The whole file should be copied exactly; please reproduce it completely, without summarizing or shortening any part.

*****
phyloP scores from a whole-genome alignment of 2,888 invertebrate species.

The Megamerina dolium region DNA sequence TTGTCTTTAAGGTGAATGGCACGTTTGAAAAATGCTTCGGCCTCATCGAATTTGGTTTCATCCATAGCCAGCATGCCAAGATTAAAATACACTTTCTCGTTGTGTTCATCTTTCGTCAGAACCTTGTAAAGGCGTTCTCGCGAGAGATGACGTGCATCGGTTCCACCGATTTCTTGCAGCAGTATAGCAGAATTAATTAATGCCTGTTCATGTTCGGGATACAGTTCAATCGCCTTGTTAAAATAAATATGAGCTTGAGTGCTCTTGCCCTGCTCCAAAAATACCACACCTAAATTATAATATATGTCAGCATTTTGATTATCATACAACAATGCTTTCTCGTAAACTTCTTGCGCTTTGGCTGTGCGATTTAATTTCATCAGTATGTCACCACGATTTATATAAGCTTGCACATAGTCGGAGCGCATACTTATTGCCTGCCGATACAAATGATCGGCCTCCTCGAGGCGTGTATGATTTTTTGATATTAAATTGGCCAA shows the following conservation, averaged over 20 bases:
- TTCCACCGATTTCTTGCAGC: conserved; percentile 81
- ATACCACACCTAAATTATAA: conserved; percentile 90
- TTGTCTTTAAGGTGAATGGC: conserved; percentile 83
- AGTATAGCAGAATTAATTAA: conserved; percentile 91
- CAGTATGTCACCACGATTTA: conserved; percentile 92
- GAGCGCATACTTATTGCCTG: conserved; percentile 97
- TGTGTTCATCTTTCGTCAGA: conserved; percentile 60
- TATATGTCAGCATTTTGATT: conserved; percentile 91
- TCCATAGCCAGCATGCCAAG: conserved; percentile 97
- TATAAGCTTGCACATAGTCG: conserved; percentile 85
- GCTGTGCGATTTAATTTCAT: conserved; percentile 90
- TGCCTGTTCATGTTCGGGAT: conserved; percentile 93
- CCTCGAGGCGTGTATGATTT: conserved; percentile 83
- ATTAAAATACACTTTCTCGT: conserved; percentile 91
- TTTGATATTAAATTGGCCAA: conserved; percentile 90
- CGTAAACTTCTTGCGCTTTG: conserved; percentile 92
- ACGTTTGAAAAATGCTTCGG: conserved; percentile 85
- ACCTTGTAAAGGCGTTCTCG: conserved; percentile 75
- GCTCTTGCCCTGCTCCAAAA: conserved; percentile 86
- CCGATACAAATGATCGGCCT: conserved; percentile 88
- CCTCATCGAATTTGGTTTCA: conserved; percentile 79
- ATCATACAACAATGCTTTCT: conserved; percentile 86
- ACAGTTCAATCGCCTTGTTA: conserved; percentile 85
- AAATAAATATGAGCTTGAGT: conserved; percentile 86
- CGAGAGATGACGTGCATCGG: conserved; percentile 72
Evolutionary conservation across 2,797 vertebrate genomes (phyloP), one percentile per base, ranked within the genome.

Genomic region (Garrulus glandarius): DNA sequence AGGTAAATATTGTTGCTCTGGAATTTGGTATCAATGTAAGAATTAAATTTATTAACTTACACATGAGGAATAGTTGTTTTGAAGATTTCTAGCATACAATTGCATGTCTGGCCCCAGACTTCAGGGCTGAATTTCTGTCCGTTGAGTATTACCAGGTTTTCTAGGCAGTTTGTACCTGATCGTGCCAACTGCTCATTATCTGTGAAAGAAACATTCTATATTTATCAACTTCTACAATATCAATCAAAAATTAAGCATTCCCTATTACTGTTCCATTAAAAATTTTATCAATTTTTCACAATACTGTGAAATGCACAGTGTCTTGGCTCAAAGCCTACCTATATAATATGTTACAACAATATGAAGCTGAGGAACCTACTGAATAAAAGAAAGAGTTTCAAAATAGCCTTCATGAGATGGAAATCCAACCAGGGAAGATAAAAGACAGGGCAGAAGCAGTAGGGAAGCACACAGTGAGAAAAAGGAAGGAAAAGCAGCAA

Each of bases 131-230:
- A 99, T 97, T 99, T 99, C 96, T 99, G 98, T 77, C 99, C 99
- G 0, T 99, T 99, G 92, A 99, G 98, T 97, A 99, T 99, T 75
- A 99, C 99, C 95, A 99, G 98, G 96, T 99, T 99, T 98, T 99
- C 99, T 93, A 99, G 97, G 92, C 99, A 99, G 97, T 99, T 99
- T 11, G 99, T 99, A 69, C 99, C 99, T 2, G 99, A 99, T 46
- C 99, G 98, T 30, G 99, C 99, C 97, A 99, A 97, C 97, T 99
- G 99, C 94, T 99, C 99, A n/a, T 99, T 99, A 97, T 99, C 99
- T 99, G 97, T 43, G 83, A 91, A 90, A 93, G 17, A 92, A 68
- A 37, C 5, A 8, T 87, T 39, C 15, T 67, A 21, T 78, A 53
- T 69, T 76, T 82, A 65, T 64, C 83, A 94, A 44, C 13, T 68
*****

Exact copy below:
phyloP scores from a whole-genome alignment of 2,888 invertebrate species.

The Megamerina dolium region DNA sequence TTGTCTTTAAGGTGAATGGCACGTTTGAAAAATGCTTCGGCCTCATCGAATTTGGTTTCATCCATAGCCAGCATGCCAAGATTAAAATACACTTTCTCGTTGTGTTCATCTTTCGTCAGAACCTTGTAAAGGCGTTCTCGCGAGAGATGACGTGCATCGGTTCCACCGATTTCTTGCAGCAGTATAGCAGAATTAATTAATGCCTGTTCATGTTCGGGATACAGTTCAATCGCCTTGTTAAAATAAATATGAGCTTGAGTGCTCTTGCCCTGCTCCAAAAATACCACACCTAAATTATAATATATGTCAGCATTTTGATTATCATACAACAATGCTTTCTCGTAAACTTCTTGCGCTTTGGCTGTGCGATTTAATTTCATCAGTATGTCACCACGATTTATATAAGCTTGCACATAGTCGGAGCGCATACTTATTGCCTGCCGATACAAATGATCGGCCTCCTCGAGGCGTGTATGATTTTTTGATATTAAATTGGCCAA shows the following conservation, averaged over 20 bases:
- TTCCACCGATTTCTTGCAGC: conserved; percentile 81
- ATACCACACCTAAATTATAA: conserved; percentile 90
- TTGTCTTTAAGGTGAATGGC: conserved; percentile 83
- AGTATAGCAGAATTAATTAA: conserved; percentile 91
- CAGTATGTCACCACGATTTA: conserved; percentile 92
- GAGCGCATACTTATTGCCTG: conserved; percentile 97
- TGTGTTCATCTTTCGTCAGA: conserved; percentile 60
- TATATGTCAGCATTTTGATT: conserved; percentile 91
- TCCATAGCCAGCATGCCAAG: conserved; percentile 97
- TATAAGCTTGCACATAGTCG: conserved; percentile 85
- GCTGTGCGATTTAATTTCAT: conserved; percentile 90
- TGCCTGTTCATGTTCGGGAT: conserved; percentile 93
- CCTCGAGGCGTGTATGATTT: conserved; percentile 83
- ATTAAAATACACTTTCTCGT: conserved; percentile 91
- TTTGATATTAAATTGGCCAA: conserved; percentile 90
- CGTAAACTTCTTGCGCTTTG: conserved; percentile 92
- ACGTTTGAAAAATGCTTCGG: conserved; percentile 85
- ACCTTGTAAAGGCGTTCTCG: conserved; percentile 75
- GCTCTTGCCCTGCTCCAAAA: conserved; percentile 86
- CCGATACAAATGATCGGCCT: conserved; percentile 88
- CCTCATCGAATTTGGTTTCA: conserved; percentile 79
- ATCATACAACAATGCTTTCT: conserved; percentile 86
- ACAGTTCAATCGCCTTGTTA: conserved; percentile 85
- AAATAAATATGAGCTTGAGT: conserved; percentile 86
- CGAGAGATGACGTGCATCGG: conserved; percentile 72
Evolutionary conservation across 2,797 vertebrate genomes (phyloP), one percentile per base, ranked within the genome.

Genomic region (Garrulus glandarius): DNA sequence AGGTAAATATTGTTGCTCTGGAATTTGGTATCAATGTAAGAATTAAATTTATTAACTTACACATGAGGAATAGTTGTTTTGAAGATTTCTAGCATACAATTGCATGTCTGGCCCCAGACTTCAGGGCTGAATTTCTGTCCGTTGAGTATTACCAGGTTTTCTAGGCAGTTTGTACCTGATCGTGCCAACTGCTCATTATCTGTGAAAGAAACATTCTATATTTATCAACTTCTACAATATCAATCAAAAATTAAGCATTCCCTATTACTGTTCCATTAAAAATTTTATCAATTTTTCACAATACTGTGAAATGCACAGTGTCTTGGCTCAAAGCCTACCTATATAATATGTTACAACAATATGAAGCTGAGGAACCTACTGAATAAAAGAAAGAGTTTCAAAATAGCCTTCATGAGATGGAAATCCAACCAGGGAAGATAAAAGACAGGGCAGAAGCAGTAGGGAAGCACACAGTGAGAAAAAGGAAGGAAAAGCAGCAA

Each of bases 131-230:
- A 99, T 97, T 99, T 99, C 96, T 99, G 98, T 77, C 99, C 99
- G 0, T 99, T 99, G 92, A 99, G 98, T 97, A 99, T 99, T 75
- A 99, C 99, C 95, A 99, G 98, G 96, T 99, T 99, T 98, T 99
- C 99, T 93, A 99, G 97, G 92, C 99, A 99, G 97, T 99, T 99
- T 11, G 99, T 99, A 69, C 99, C 99, T 2, G 99, A 99, T 46
- C 99, G 98, T 30, G 99, C 99, C 97, A 99, A 97, C 97, T 99
- G 99, C 94, T 99, C 99, A n/a, T 99, T 99, A 97, T 99, C 99
- T 99, G 97, T 43, G 83, A 91, A 90, A 93, G 17, A 92, A 68
- A 37, C 5, A 8, T 87, T 39, C 15, T 67, A 21, T 78, A 53
- T 69, T 76, T 82, A 65, T 64, C 83, A 94, A 44, C 13, T 68